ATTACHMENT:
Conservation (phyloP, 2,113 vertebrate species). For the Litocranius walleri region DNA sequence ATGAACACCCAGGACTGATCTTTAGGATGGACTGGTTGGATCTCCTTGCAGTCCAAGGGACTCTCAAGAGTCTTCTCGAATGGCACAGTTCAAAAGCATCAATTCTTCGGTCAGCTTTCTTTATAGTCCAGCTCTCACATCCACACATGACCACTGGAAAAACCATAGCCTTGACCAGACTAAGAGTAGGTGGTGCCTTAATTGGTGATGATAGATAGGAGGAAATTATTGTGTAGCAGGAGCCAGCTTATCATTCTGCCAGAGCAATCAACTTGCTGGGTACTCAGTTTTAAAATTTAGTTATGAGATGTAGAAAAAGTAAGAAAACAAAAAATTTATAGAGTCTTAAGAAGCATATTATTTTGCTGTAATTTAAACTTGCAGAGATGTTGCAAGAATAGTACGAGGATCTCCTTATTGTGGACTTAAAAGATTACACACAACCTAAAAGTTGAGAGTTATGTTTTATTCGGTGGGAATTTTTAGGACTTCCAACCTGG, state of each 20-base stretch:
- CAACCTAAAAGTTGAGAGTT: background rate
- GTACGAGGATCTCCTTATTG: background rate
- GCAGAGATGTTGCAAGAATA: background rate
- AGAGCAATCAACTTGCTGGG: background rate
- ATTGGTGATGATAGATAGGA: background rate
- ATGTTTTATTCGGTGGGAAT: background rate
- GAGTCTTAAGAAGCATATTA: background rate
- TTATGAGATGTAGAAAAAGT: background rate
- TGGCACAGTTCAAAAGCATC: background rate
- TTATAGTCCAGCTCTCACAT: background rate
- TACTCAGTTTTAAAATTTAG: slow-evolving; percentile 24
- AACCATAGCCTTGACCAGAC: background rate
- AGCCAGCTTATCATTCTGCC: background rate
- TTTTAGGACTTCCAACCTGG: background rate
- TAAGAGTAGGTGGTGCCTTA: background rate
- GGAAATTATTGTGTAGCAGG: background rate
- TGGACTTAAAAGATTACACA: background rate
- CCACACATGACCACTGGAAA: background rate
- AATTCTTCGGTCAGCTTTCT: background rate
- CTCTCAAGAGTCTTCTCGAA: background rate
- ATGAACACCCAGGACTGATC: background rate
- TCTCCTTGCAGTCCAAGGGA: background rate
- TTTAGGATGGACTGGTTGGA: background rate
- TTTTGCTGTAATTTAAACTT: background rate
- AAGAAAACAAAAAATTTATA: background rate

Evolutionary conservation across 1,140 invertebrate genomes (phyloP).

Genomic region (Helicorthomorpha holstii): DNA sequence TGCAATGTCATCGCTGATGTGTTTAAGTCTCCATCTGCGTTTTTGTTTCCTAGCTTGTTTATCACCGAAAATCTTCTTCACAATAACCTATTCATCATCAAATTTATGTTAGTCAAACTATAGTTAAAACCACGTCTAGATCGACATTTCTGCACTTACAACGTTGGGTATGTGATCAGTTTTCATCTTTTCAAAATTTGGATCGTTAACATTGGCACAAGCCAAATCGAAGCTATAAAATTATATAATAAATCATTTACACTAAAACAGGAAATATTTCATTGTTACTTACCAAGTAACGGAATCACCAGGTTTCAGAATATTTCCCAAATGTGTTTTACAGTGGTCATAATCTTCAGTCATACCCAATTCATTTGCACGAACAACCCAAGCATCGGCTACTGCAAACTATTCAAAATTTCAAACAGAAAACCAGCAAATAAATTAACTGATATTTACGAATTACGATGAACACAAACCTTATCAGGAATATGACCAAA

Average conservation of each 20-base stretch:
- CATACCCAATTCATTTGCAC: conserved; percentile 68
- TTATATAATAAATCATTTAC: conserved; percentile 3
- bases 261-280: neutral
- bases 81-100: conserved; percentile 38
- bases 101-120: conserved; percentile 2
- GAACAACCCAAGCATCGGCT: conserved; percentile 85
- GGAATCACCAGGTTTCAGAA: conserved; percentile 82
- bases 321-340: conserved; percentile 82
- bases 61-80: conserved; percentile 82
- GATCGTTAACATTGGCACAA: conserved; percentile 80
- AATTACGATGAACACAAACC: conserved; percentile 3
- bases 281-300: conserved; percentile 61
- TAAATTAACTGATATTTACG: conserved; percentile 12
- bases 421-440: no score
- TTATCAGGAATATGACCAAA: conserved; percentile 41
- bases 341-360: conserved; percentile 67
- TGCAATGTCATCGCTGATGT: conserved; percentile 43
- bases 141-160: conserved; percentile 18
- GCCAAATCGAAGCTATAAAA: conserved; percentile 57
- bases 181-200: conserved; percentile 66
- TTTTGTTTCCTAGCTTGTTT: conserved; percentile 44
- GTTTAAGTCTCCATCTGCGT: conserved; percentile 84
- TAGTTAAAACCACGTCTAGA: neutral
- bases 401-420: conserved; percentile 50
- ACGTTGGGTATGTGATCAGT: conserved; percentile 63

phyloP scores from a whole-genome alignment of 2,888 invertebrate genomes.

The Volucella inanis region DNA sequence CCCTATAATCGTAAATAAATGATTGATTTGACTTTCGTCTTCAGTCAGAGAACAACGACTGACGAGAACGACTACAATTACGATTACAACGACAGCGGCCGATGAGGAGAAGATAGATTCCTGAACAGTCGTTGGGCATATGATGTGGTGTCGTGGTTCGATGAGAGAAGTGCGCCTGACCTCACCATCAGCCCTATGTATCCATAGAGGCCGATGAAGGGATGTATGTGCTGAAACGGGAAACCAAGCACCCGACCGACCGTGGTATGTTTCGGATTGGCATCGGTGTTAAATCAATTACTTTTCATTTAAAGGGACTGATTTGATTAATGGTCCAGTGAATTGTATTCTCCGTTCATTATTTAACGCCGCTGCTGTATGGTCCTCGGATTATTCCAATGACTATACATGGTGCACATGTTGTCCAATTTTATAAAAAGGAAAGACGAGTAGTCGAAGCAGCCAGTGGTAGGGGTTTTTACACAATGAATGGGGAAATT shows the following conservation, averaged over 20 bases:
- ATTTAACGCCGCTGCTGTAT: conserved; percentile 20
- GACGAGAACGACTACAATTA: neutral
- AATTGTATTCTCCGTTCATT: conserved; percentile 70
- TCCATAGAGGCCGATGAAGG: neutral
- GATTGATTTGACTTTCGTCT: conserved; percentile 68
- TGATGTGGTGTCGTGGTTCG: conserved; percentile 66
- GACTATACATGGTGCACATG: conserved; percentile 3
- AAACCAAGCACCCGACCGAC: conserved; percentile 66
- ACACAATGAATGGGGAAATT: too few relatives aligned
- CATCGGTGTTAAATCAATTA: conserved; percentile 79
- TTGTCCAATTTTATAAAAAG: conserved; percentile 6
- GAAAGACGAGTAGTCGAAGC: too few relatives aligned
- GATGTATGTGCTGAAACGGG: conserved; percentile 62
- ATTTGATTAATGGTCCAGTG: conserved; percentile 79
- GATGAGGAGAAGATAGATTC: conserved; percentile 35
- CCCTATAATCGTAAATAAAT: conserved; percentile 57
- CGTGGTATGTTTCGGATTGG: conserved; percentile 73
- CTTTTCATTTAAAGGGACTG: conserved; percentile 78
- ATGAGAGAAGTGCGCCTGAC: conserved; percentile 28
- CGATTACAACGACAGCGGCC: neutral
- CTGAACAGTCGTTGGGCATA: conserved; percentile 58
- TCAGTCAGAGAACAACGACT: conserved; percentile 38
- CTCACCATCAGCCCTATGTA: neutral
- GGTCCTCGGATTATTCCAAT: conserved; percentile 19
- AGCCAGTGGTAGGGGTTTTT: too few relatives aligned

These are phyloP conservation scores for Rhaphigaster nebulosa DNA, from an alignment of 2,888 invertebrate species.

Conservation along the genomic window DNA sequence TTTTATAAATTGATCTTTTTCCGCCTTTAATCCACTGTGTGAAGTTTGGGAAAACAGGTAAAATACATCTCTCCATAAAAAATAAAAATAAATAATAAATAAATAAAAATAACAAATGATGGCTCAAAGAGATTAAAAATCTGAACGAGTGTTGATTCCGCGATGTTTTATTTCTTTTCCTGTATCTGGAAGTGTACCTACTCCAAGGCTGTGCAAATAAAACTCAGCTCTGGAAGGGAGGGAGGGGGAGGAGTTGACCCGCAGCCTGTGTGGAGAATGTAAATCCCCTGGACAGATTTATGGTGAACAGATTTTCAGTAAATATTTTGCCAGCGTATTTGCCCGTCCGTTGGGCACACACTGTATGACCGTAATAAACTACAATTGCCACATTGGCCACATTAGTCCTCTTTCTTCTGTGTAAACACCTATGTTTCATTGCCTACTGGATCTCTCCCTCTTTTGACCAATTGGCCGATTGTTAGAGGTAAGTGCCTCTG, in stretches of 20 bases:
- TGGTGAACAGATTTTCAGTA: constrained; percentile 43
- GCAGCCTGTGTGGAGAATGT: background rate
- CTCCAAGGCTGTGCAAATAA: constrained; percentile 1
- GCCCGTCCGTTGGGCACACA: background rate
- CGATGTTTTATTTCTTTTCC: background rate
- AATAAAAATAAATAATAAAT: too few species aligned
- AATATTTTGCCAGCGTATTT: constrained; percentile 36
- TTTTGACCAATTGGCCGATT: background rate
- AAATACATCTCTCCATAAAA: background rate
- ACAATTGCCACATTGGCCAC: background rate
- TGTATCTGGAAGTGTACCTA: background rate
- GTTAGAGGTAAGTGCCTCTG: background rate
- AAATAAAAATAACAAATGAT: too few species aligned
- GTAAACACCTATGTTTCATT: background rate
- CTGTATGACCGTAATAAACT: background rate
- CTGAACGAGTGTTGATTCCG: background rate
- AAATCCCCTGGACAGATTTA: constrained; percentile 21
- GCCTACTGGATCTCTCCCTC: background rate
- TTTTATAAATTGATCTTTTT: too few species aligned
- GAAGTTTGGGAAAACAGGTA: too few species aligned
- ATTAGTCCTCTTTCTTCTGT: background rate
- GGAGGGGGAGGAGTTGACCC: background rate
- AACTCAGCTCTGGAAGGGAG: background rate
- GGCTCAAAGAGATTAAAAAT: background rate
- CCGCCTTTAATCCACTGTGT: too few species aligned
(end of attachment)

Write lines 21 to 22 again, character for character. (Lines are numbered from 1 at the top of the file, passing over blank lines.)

- CTCTCAAGAGTCTTCTCGAA: background rate
- ATGAACACCCAGGACTGATC: background rate